They work during curfews, in icy weather and amid tight measures to protect themselves from the virus. Motorbike delivery drivers have become the backbone of Turkey's supply chain mechanism, bringing food, medicine, masks and other essential items to your door, just a phone call away. But many of them complain that their courier service has gone unrecognized, despite their work sustaining e-commerce.
Speaking to Anadolu Agency (AA) on Friday, Abdullah Ergun, a 27-old driver, said that while rushing deliveries to customers in recent months, he had narrow escapes from death on at least two occasions. A two-year veteran delivery man for a local pizza parlor in the capital Ankara, he said the workload has doubled since the start of the pandemic.
"Consumption habits of people have dramatically changed since March, as many people prefer to stay at home for fear of getting infected," and restaurants are largely closed, he explained. "This means more people order online food, and I had to work much harder and faster."
Out of fear of losing his job and to keep up with the relentless pace of orders, sometimes he has been forced to drive recklessly. "I had at least two near-death experiences this year alone, as I was trying to rush to deliver orders and meet deadlines," he said. "Thank God nothing serious happened, but some of my colleagues weren't so lucky, as one lost his life following a collision with a cab."
Despite risking his life for the sake of quick deliveries, some customers treat him badly, he said, as if he was just some "pack animal," with no thought for his tireless efforts to keep the economy alive. "You know what hurts the most? The customers who don't even bother to say hello at the door when I deliver their food or goods," Ergun lamented. "They don't understand how I'm contributing to their lives. A simple gesture would be more than enough, yet they shut the door in my face without saying a single word."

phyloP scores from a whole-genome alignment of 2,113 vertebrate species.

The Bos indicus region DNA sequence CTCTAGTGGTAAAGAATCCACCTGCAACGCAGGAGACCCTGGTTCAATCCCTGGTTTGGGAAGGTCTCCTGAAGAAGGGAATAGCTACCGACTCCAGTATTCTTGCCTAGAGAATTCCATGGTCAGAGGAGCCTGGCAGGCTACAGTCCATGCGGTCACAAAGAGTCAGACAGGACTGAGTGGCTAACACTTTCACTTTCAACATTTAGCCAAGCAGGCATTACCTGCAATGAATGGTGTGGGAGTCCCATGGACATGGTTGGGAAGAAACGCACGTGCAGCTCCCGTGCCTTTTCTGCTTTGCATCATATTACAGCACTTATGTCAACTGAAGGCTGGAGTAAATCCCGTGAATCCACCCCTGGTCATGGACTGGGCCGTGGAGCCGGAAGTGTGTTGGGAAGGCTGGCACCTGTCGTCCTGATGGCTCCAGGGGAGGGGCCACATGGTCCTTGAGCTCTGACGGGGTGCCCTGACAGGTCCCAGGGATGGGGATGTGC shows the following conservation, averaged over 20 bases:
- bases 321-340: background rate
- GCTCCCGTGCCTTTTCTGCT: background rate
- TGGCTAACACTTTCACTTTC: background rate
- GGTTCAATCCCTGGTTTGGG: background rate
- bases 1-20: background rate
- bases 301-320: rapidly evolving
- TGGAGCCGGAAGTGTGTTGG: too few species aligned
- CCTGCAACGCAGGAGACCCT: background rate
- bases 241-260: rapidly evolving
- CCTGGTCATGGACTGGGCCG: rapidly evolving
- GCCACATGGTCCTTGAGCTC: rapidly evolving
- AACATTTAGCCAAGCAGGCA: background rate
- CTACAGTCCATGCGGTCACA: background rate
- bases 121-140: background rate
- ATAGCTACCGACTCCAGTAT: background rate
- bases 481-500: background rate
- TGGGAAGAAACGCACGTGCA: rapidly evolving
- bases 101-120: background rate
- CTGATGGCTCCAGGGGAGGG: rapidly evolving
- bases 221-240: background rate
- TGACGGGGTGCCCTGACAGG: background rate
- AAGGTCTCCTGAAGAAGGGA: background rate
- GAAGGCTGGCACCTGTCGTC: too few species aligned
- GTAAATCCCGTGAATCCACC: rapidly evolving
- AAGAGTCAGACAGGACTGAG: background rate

Mehmet Baran, 21, another dedicated courier, said earning a living on a two-wheeler is both challenging and physically demanding. "Some of the businesses cut the number of employees. The elevators in many buildings don't work as well as they used to, meaning I have to climb floor after floor to deliver orders," he said. "Repeat this multiple times during the day, and you'll understand how difficult the job is."
Despite the hard work, Baran said some customers treat him rudely if he shows up only a few minutes late. But, he added, there were others who respect and appreciate him and reward him with good tips. "The personal character of customers has a lot to do with whether I feel good or bad at the end of my shift. Some are downers, but some are sympathetic," he said. "I guess the service sector is one of the most difficult sectors, especially in the time of the outbreak."
Working as a motorbike courier can be one of the most dangerous jobs in urban areas, as other drivers often fail to respect bikers, and the possibility of crashes is high.
"We hear about a motorbike courier crashing every week, some are small but some are fatal," Baran said. "In 2020 the number of crashes rose, probably due to the virus as we carry more items and try to work faster to meet the demand."
"In the winter, slippery roads due to rain and snowfall add to our miseries," he added.
Weekend and nighttime curfews, however, have eased their job to a certain extent, he said. "There's hardly any traffic on weekends, allowing us to do the job safely," said Baran. "It's every biker's dream to ride on empty roads. I will never forget the joy of driving during weekends."